The system will consist of:

  • a rule to enter a spread bet – what you’re looking for in the chart of the financial instrument
  • a rule that tells you where to set a stop loss – a value where you know for sure that the trade has failed
  • a rule that tells you when to exit the trade for a profit*

* An exit strategy can have several reasons for exit such as a technical price movement or bad news or a profit target being reached. It doesn’t have to be just one thing but you must know all the circumstances where you might want to close the trade.

These rules will tell you which bets to make. Remember here that your exit from trading positions is as important as your entry to it. As a spread trader it is very easy to enter a position hoping it will move in your predicted direction forever. However, at some point the market will turn and if you don’t have an exit plan you may find yourself holding for dear life hoping that your trade will turn back into profit. The key to successful trading is knowing when you should cut a losing position.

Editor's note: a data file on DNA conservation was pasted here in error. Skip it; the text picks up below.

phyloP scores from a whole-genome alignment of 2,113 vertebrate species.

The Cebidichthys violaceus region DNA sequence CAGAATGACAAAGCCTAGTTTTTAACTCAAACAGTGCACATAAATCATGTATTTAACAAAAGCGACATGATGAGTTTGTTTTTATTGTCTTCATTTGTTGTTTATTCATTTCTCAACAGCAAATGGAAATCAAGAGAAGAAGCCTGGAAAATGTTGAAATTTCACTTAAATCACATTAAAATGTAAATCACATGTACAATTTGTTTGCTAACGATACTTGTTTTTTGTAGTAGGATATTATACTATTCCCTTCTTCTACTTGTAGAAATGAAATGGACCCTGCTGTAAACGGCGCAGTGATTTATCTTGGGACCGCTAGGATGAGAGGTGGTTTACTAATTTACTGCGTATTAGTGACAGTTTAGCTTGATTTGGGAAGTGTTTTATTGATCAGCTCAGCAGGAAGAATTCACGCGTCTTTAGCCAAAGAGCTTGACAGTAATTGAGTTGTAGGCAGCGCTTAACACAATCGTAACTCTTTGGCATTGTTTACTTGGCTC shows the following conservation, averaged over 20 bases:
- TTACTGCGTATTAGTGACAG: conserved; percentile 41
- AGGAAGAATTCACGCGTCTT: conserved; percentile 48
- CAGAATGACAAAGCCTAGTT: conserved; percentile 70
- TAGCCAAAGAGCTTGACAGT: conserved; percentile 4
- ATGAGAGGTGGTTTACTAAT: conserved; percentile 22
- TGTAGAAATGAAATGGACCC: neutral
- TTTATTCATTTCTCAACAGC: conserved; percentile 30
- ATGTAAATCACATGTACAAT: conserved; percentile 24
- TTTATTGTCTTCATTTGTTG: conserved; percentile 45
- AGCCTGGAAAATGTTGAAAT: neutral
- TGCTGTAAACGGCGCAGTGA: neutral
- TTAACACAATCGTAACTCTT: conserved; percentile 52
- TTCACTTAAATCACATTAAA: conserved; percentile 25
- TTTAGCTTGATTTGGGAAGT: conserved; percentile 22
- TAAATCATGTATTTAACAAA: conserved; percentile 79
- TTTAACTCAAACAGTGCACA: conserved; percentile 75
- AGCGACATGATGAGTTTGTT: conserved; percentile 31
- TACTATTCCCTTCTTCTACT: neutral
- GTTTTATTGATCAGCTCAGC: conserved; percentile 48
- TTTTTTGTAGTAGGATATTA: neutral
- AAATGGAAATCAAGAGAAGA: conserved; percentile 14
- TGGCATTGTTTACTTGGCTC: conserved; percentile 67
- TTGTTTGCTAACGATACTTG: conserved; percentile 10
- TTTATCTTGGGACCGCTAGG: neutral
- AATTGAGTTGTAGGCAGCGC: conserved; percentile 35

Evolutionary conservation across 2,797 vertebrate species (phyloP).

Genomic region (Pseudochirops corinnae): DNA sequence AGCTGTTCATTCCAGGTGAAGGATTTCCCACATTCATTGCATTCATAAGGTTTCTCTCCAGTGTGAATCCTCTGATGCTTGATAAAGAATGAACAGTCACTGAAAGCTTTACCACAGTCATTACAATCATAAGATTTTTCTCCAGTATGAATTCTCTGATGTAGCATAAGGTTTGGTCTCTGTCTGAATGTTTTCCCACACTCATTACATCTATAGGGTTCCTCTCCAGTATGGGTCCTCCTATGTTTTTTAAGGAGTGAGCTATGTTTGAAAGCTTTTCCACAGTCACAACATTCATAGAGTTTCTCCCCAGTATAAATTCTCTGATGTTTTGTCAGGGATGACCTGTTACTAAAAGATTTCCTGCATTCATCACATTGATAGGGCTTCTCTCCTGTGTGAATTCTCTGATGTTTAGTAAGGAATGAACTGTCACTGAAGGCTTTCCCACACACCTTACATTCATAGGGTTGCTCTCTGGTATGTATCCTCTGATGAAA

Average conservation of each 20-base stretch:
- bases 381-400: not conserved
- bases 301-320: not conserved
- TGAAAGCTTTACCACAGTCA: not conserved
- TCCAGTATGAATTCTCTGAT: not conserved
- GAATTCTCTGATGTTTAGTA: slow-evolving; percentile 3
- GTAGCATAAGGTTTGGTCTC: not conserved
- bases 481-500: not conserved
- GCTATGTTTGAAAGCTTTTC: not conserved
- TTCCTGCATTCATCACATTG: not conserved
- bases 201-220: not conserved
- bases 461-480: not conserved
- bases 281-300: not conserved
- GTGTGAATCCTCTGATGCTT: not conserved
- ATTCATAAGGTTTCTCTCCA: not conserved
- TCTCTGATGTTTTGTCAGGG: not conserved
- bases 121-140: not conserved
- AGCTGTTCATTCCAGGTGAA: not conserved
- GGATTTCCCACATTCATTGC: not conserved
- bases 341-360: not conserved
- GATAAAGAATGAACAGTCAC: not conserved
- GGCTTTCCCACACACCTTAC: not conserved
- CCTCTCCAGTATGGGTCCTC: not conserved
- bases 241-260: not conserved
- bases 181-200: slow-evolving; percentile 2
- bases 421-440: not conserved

“Timing is crucial in financial trading and the points at which open and close a financial spread betting position will dictate the size of any profit or loss you eventually make. It is therefore vital that you learn to enter and exit your spread bets at the right times.”

The next section will tell you how much you should risk, so you can continue to spread bet without risking running out of money.

Here’s a few observations and potential scenarios… I’m not saying either right or wrong but may provide a few thoughts…

Assumption is portfolio 10k, and risking 2% per trade..